I was geared up to be oh so depressed afterward. I had some anti-depressants tabbed into an old Pez dispenser. I ordered some Chinese and set to work on this book. To my surprise it was less depressing and more uplifting.

McCarthy has a knack when it comes to presenting evil in an understated manner. He did it so well in No Country for Old Men. I expected there to be a villain like The Judge from Blood Meridian streaking after the man and the boy, but that was not the case. There was plenty of evil in the page. Stretches where the landscape and the aftermath of the ill-fated world was the overall evil presence too. But McCarthy’s other books pulled us through the trenches with those evils and showed us that evil persists, even if there are good men in the world. Whereas the message seemed to change a bit with The Road.

The Road shows that one must have hope to fight through the despair. The ending shocked me a bit. I thought they would end up dead, both of them. Dead as the landscape around them. Again not the way it turned out.

I think I connect with McCarthy’s writing due to his use of language. I’m going to update this review with some excerpts to show exactly what I mean.

American Gods, A Review

American Gods

Neil Gaimon’s American Gods

I finished reading American Gods. The book by Neil Gaimon has garnered a fair bit of hype since it was first published in 2001. It’s won the hearts of fantasy readers and could be a bit of a genre-breaking book too, as its gained much attention from mainstream readers.

There are spoilers in the coming paragraphs…don’t read them if you don’t want the plot ruined for you.

The story begins by introducing us to Shadow, a prisoner closing in on completing a three year stint for what turns out to be a robbery gone wrong. Shadow is a big man, an imposing figure. He’s also got a love of his life, Laura, waiting for him on the outside, and a decent job from a good friend. But then something terrible happens, Shadow is called into the Warden’s office and told his wife has been killed in a car crash. This occurs days before he was to be released and reunited with her. He’s┬ádevastated. As a result of her death, the prison lets him go early.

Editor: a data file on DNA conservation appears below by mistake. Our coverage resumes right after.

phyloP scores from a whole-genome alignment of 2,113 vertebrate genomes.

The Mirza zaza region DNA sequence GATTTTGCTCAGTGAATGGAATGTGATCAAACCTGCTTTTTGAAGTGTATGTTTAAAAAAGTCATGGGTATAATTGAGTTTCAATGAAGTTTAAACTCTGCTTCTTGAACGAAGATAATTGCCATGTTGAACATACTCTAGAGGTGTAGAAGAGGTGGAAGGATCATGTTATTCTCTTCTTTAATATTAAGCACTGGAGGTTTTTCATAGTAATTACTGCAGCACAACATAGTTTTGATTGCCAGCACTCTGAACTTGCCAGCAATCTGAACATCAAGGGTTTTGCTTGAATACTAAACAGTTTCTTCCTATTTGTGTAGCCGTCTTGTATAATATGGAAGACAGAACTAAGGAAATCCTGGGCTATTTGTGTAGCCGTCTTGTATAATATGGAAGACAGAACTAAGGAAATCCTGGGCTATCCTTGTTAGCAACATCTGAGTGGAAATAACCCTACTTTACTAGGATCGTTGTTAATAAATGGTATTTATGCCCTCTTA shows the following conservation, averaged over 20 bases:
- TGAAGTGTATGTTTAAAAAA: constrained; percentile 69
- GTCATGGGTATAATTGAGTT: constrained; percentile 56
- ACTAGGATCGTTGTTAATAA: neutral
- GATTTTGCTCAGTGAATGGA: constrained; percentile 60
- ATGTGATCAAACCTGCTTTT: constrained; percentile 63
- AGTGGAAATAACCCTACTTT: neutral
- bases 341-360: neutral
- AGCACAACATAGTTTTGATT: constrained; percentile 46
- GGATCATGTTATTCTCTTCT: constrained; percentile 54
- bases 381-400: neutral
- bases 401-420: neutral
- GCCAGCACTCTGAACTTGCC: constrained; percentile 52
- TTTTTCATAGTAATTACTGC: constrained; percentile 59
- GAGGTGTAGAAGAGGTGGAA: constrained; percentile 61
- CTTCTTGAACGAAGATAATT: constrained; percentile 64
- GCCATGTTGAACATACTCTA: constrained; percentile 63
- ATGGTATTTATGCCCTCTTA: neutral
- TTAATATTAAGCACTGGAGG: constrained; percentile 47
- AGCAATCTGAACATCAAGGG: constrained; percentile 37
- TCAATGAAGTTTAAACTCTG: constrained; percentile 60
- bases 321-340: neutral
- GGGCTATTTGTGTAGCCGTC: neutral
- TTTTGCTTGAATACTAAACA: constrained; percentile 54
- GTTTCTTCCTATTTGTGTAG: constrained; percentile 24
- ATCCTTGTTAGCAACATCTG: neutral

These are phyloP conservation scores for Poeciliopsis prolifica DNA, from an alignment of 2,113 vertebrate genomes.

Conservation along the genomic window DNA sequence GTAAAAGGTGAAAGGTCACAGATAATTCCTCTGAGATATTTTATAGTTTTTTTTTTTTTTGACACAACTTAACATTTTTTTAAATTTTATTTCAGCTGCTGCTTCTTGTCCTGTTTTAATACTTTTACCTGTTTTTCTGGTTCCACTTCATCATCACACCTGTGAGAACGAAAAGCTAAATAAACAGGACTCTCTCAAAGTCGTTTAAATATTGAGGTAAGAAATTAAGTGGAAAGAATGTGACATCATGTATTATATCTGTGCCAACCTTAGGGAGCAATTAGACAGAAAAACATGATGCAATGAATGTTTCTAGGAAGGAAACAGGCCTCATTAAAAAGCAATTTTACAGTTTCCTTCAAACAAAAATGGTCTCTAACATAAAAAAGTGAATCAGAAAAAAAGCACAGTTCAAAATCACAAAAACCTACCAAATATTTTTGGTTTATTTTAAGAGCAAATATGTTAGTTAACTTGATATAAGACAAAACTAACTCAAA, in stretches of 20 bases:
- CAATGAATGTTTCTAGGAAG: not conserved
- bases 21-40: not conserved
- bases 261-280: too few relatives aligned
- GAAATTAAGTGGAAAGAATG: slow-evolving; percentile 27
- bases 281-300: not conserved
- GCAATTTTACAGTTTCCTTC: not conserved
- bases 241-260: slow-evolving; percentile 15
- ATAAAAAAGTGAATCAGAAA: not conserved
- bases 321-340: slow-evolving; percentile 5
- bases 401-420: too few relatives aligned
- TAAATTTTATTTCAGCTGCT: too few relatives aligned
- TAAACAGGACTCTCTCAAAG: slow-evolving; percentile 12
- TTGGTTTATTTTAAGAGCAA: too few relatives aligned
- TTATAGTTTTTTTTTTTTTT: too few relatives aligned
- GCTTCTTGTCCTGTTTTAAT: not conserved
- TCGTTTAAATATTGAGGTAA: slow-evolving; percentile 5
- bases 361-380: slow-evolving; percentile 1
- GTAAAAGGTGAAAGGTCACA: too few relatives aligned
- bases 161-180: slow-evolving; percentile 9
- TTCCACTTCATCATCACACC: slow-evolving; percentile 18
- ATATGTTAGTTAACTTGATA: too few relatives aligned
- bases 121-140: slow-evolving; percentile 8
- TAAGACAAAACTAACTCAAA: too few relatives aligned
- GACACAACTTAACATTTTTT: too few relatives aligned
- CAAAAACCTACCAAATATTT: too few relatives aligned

After his release and on his way to attend the funeral of his beloved wife, a man by the name of Wednesday tries to employ him, and this where the book takes off. Wednesday wants an errand boy, a driver, and someone to give his eulogy should he die. What he doesn’t tell Shadow is that he’s an old god, one of the greats, and his latest quest is to save the old gods from extinction.

The story gets a bit weird here. Shadow ends up joining up with Wednesday and meeting a whole cast of characters, old gods, new gods, and some fickle characters in between. It’s a romp in a fantastical realm, where old gods once conquered the hearts and souls of men, but now fight for their survival.

The story pits the old gods against their modern counterparts. The new gods of the internet and public relations have no interest in keeping Thor or his historical brothers in the world. They’re working against them to try to stamp out their existence.

The book does a great job pulling together all these mythical characters and breathing quality, non-cardboard cutout lives to them. The book sheds light on how we worship new technology, just as our ancestors worshiped their mythical sky creatures.

My favorite part of the book came by way of asides to the main narrative. These after-chapter jaunts into a god’s singular creation seemed to be the best written part of the books. We see a brother and sister sold into slavery in Africa, travel to Barbados and the US respectively, and transform into god’s among their people there, leading a revolution in Barbados and healing family in the US tale. There are other asides throughout the novel too.

I’ve not read any other Gaimon, and American Gods is a good ten years old. But I think it’s worth a read if you’re at all intrigued by the old gods.